Many proponents of wine as beneficial to health have pointed to the relatively low incidence of CHD in France, despite the typical French diet which is comparable to (or even worse than) other developed countries with high CHD rates. The French drink the most wine and have the highest level of total alcohol intake compared to 20 other industrialized countries, yet they also experience the second lowest CHD mortality rate. This phenomenon has been termed the “French Paradox”. It is important to note, however, that studies performed at the individual level have not consistently shown a positive connection between moderate wine consumption and longevity among the French. It is not clear, therefore, that a penchant for wine—red or otherwise—adequately explains the paradox.
While the evidence for the favorable health effects of moderate alcohol consumption is intriguing and deserves further study, it is unlikely that doctors will begin recommending a daily glass or two of wine to their patients anytime soon. There are at least three reasons for this.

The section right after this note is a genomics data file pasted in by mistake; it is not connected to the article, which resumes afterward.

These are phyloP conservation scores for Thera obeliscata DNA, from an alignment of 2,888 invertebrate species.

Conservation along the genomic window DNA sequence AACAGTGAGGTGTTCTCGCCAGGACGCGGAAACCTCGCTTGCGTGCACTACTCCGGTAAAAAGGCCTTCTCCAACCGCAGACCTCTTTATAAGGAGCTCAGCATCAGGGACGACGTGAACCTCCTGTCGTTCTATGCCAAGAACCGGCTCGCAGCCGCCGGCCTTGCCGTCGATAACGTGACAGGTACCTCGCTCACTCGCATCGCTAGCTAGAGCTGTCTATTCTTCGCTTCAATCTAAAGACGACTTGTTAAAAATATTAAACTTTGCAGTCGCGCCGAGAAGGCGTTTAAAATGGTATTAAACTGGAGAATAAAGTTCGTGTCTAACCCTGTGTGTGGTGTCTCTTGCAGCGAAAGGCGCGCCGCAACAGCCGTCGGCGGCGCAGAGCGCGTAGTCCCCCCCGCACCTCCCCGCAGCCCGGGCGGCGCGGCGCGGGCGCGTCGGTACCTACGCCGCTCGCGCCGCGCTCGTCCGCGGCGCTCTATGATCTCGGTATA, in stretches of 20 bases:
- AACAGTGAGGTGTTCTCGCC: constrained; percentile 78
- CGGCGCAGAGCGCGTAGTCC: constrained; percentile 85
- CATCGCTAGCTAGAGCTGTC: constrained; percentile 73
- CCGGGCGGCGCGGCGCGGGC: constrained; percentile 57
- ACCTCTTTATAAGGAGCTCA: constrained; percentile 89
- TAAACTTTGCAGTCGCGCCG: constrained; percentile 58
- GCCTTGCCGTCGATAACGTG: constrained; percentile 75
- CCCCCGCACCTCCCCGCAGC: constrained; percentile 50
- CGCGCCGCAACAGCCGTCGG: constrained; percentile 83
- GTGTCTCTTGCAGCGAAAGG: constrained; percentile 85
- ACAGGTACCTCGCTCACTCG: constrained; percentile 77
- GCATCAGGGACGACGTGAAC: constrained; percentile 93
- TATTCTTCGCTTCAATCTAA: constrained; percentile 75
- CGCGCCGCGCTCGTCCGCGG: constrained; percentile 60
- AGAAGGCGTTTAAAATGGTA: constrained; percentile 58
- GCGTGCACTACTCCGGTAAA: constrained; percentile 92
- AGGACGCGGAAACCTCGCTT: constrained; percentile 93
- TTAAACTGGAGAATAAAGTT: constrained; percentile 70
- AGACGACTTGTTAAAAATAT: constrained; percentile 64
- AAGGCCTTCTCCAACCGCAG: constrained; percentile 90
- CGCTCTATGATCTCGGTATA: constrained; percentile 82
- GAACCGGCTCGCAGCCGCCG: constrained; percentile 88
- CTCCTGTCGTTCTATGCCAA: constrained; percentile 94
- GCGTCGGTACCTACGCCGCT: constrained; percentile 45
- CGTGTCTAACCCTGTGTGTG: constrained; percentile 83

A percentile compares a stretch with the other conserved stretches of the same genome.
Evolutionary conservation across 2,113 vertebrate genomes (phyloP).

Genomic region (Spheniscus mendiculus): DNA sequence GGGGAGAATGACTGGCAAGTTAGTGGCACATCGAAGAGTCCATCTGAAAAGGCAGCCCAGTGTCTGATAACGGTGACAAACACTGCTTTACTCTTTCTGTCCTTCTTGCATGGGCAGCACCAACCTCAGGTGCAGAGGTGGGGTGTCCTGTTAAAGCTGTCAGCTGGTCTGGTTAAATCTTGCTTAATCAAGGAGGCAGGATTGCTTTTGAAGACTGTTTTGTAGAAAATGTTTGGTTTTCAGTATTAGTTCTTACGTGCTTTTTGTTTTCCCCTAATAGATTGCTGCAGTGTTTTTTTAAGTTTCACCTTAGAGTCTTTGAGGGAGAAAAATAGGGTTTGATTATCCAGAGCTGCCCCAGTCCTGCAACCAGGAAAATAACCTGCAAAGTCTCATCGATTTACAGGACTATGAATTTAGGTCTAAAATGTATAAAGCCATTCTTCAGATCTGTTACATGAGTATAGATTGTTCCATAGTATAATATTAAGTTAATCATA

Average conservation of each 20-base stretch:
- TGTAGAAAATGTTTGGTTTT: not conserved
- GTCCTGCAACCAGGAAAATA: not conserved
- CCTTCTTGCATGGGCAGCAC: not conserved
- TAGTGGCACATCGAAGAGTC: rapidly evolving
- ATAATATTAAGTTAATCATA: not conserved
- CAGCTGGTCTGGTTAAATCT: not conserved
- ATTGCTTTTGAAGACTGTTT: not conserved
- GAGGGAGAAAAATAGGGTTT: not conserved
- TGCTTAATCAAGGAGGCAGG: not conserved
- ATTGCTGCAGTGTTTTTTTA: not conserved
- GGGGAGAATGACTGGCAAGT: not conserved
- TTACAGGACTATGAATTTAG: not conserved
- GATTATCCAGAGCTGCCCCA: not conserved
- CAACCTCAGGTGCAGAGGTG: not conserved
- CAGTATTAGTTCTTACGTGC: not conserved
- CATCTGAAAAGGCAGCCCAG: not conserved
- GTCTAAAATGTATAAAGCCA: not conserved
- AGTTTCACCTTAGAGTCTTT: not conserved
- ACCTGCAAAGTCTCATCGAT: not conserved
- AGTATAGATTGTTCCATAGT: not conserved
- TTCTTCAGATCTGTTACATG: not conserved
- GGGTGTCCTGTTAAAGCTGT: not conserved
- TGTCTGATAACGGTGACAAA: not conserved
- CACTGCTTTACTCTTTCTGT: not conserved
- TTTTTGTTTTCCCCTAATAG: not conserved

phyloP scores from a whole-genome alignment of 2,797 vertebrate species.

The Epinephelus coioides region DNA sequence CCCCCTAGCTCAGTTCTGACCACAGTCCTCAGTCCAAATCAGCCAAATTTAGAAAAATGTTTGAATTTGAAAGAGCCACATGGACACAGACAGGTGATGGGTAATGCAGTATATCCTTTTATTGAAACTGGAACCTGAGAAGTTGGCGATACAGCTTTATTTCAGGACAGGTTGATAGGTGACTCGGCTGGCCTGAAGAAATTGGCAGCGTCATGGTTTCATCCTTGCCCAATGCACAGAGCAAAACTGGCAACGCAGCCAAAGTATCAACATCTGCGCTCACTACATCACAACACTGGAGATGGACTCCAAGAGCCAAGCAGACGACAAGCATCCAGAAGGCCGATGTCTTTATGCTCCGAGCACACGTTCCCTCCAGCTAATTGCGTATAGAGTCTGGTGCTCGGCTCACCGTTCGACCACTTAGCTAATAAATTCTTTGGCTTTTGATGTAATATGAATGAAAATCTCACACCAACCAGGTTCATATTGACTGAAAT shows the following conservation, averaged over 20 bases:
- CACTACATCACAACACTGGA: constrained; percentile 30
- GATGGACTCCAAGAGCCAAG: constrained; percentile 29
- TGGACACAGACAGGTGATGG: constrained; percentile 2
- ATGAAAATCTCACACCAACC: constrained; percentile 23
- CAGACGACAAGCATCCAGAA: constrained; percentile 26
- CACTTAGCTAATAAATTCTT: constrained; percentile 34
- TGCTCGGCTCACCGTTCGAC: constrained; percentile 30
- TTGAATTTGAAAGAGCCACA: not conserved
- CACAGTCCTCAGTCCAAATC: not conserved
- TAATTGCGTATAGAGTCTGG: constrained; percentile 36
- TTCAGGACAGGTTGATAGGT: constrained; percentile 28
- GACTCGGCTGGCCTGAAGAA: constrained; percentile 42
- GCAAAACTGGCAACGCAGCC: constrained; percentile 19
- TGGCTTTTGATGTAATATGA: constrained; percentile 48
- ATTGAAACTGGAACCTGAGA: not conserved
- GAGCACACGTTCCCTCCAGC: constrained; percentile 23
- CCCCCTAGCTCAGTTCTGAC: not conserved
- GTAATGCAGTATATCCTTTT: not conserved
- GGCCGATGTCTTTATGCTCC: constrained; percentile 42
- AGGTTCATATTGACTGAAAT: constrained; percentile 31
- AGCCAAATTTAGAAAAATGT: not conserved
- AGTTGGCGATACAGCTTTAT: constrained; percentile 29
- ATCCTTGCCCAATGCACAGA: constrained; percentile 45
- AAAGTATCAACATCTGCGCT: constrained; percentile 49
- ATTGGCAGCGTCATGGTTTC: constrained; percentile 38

First, since there are no randomized controlled trials on the subject (and probably never will be), it is not possible to prove a cause-and-effect relationship between alcoholic beverages and longevity. Many researchers and clinicians remain skeptical that that the alcohol itself is conferring the benefit. Patterns of drinking may simply be a marker for an unidentified attribute of the healthy drinker.
Second, the health benefits associated with moderate alcohol intake can also be obtained through safer habits such as exercise and a well-balanced diet. The antioxidant content of red wine is similar to that of fresh fruits and vegetables, and there are medications that can raise HDL levels and thin the blood more effectively than alcohol can.
Third (and most important), it is not currently possible to accurately predict who has a tendency to become an alcoholic and who does not. Recommending that all abstainers start drinking would be placing a significant number of them at unacceptable risk. For some, alcohol is an addictive drug, and alcoholism is a devastating condition that destroys lives and puts the public at risk.
The bottom line? If you don’t drink, don’t start. If you drink excessively, stop. And if you drink moderately, you may continue to raise your glass and proclaim…”to my health!”